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Here's What Led Rafa Nadal To His Second U.S. Open Title

The Rafa Nadal-Novak Djokovic men's final tonight was an endless highlight reel. We showed you that 54-shot rally earlier but let's show you another fantastic rally in what was an incredibly high quality tennis match. Djokovic grabbed the second set 6-3 and it looked like he had just enough headwind to take the third. Momentum was still on his side. John McEnroe and Mary Carillo seemed to agree that they were watching history—another one of the great matches in an era that is absolutely stocked with classic matches (Carillo mentioned that the Nadal-Djokovic 2012 Australian Open final and the Nadal-Djokovic French semi earlier this year were among the best matches she had ever seen). It was inevitable that this one would go the distance. Djokovic had a chance at a break at 4-all and couldn't convert and here's Djokovic, serving at 4-5 at 30-0, cruising to a hold to bring it 5-all. And this would ultimately change the momentum and the match:

Just look at that point and that standing ovation. That's what it was like all night. Rafa would go on to break Djokovic in that game, which gave him the set. It changed the whole match.


"I obviously could not recover after that loss," Djokovic said tonight.

Nadal said that the late break was "for sure" a turning point.

Djokovic had to get an early break up in the fourth and he had a chance. The crowd was decidedly in his favor throughout the match, probably the first final it has ever been this much in his favor (it's an odd thing how ambivalent New York is with Djokovic). And then Djokovic offered this, one of the most remarkable drop shots you'll ever see in the first game of the fourth set:

"What are we gonna see next?" McEnroe said, as Djokovic got a break point

Guess what. Not much. Nadal would win the game, and blitzed a dazed-looking Djokovic 6-1 in the final set. We've seen a lot of this in this U.S. Open. Stan Wawrinka took a 13-deuce, 20 minute game from Novak Djokovic on Saturday. Wawrinka would then lose the set and the match. Vika Azarenka raced back from two breaks down and a won a tight second set tiebreak to force a third set with Serena Williams. Azarenka lost the final set 6-1. They were spent, and Williams's and Nadal's utterly unrelenting dominance smothered resilient opponents.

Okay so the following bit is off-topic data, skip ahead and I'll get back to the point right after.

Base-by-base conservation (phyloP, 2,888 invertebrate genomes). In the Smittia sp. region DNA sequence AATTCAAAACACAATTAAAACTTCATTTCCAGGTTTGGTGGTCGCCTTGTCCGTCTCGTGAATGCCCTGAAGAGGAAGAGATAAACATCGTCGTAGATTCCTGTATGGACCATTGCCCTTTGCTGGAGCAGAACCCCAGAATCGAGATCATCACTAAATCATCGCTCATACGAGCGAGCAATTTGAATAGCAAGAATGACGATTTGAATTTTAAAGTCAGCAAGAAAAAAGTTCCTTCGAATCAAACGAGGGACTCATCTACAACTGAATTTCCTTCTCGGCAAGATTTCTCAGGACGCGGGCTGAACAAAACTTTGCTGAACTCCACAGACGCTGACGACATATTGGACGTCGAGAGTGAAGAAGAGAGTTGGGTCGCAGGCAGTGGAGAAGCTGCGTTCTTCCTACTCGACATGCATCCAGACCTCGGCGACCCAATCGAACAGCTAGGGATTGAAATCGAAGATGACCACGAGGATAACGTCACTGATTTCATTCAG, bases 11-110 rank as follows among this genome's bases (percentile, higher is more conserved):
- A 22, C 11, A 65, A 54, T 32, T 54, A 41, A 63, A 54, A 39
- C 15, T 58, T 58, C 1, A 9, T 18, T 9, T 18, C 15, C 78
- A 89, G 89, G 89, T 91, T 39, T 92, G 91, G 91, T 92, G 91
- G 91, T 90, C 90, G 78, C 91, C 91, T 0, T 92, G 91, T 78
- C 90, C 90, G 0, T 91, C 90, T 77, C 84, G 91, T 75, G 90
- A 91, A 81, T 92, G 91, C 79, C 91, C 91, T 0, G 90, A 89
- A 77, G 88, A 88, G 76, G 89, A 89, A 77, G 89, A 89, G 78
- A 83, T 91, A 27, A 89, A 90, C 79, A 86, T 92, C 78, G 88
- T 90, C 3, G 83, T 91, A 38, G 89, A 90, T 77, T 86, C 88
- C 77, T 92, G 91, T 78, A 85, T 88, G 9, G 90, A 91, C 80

Poor Djokovic. He still has no. 1 ranking but he still hasn't recovered the magic from his 2011 campaign and came up short in his two biggest battles against Nadal this year. He came into this Open on a wave of nice publicity from a big New Yorker profile and the release of a new memoir-cum-diet book, Serve To Win. (That book, like Djokovic's performance in the fourth set, turned out to be really flat. Three weeks after its release, it's sold just 1,500 copies, according to Nielsen BookScan. A bomb.)

Nadal, meanwhile, has been dominant on hard courts this season. He hasn't lost a match on them this summer. This is a guy who's not supposed to play that well on hard courts! He's also a guy who, at least a few years ago, had an ambivalent relationship about this Grand Slam. In 2007, when he was asked to rattle off his favorite things about the U.S. Open (this is the easiest reporter bait in the world to talk about things like Arthur Ashe Stadium's atmosphere or how fun night matches are or celebrities), he mentioned a renovated men's locker room.


And yet he's made three straight U.S. Open men's finals—he missed 2012 due to an injury—and has won two of them. And he put on a display of tennis that may have been even more brilliant than his 2010 win.

And it all changed in a few minutes of the third set.

"It was a momentum change out there from Love 40, 4 All third set," said Djokovic. "He started playing really good. He served well few points. I didn't do anything I felt wrong in these few points. He didn't make a mistake. He served well. He came to the net. As I said, you know, all the credit to him. I had my momentum from midway second set to end of the third where I was supposed to, you know, use and realize the opportunities that were presented to me, and I didn't do it. I didn't deserve to win in the end."


"Very important point win the third set," said Nadal. "After all what happened in that third set, was an amazing victory of that set."

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